Conductive and Compressive Heat Resistance (CCHR)A new Conductive and Compressive Heat resistance (CCHR) test was added to the 2000 edition of NFPA 1971 Standard to specify minimums in protective insulation required in high compression areas.
The requirement is that the CCHR rating of shoulder and knee areas, when compressed, must equal the established base garment rating. This is intended to ensure that the shoulder and knee areas will provide the same level of protection when compressed, as does the remainder of the garment. The test is run in both the wet and dry conditions.
The CCHR rating is the time in seconds to achieve a temperature rise of 24° C. The minimum requirement established in the 2000 edition was 13.5 seconds, which was arrived at by testing a garment with a TPP of 35 on a hot plate set at 280°C, under a pressure of 1/2 lb. per square inch. The shoulder area is tested under 2 lbs. psi, which simulates a firefighter wearing a 2" SCBA strap, with a 40 lb. fully loaded tank. The knee section is tested at 8 lbs. psi, which represents the amount of force that a 180 lb. firefighter would exert to the knee area when in the kneeling position. in the 2007 edition of NFPA 1971, the CCHR requirement increased to 25 seconds.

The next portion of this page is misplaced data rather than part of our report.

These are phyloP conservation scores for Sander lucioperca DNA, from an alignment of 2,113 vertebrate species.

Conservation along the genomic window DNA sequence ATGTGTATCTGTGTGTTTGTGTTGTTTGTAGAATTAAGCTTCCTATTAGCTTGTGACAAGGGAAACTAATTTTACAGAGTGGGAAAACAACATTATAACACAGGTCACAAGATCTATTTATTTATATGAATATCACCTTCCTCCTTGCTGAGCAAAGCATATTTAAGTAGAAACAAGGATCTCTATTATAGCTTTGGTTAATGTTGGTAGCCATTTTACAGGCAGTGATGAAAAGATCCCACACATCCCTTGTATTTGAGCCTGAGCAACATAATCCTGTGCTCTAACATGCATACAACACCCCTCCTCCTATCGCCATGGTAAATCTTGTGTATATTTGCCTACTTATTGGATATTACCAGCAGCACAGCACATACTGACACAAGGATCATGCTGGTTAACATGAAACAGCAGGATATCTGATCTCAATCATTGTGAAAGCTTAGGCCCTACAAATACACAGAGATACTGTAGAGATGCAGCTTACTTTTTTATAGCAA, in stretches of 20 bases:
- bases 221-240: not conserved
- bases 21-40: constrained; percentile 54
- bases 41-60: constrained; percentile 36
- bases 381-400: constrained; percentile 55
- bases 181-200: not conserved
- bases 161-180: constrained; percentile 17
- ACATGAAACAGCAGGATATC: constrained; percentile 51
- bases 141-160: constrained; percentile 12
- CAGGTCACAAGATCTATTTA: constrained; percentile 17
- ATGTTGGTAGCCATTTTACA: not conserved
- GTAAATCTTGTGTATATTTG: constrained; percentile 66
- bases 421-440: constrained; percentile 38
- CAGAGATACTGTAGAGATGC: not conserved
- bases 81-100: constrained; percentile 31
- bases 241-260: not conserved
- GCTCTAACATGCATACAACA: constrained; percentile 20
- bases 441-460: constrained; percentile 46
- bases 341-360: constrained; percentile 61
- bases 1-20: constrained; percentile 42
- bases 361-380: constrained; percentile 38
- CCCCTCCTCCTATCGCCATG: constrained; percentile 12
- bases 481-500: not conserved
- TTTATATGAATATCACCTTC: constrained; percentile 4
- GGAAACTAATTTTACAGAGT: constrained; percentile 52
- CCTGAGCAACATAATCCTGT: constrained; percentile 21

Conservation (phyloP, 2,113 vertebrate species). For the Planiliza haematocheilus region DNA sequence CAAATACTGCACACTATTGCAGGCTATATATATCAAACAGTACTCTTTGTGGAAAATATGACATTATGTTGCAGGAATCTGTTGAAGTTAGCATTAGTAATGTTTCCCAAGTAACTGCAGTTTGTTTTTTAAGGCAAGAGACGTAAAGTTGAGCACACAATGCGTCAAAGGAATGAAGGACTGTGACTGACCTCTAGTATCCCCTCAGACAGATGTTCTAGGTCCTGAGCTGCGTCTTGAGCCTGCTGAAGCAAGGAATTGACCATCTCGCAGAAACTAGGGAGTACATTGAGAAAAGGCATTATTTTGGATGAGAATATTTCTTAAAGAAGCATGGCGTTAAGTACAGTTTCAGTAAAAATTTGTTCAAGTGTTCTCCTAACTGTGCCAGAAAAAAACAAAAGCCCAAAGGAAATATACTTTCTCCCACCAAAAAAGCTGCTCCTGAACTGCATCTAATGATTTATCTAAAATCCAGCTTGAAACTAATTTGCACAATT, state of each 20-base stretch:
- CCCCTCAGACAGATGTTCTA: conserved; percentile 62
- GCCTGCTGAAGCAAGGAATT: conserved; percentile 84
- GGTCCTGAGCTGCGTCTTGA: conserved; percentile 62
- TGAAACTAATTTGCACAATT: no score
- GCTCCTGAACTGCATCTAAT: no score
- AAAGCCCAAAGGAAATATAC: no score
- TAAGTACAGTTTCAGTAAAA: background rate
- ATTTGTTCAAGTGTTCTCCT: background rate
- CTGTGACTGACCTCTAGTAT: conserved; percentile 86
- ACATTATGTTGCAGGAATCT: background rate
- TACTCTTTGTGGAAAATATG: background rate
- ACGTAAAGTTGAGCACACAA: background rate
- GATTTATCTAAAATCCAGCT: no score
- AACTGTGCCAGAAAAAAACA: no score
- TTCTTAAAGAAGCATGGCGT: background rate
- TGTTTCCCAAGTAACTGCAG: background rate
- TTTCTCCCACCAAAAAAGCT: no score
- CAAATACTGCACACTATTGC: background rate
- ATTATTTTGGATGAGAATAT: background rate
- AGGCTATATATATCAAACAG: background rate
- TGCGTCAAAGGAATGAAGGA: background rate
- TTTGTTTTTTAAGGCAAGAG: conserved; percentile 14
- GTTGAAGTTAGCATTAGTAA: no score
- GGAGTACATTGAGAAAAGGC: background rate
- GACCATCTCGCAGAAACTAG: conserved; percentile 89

The original requirement did necessitate additional insulation in some systems, depending upon which materials the base garment was built from. However, Globe made the decision to automatically add a second layer of thermal liner in these high compression areas, to ensure that minimum requirements were always exceeded. Our shoulder reinforcements extend 5" from the top of the shoulder in the front and a full 7" in the back. For the knee area, we install not just a layer of thermal liner, but also an additional layer of moisture barrier, for a level of protection far and above the minimum requirement.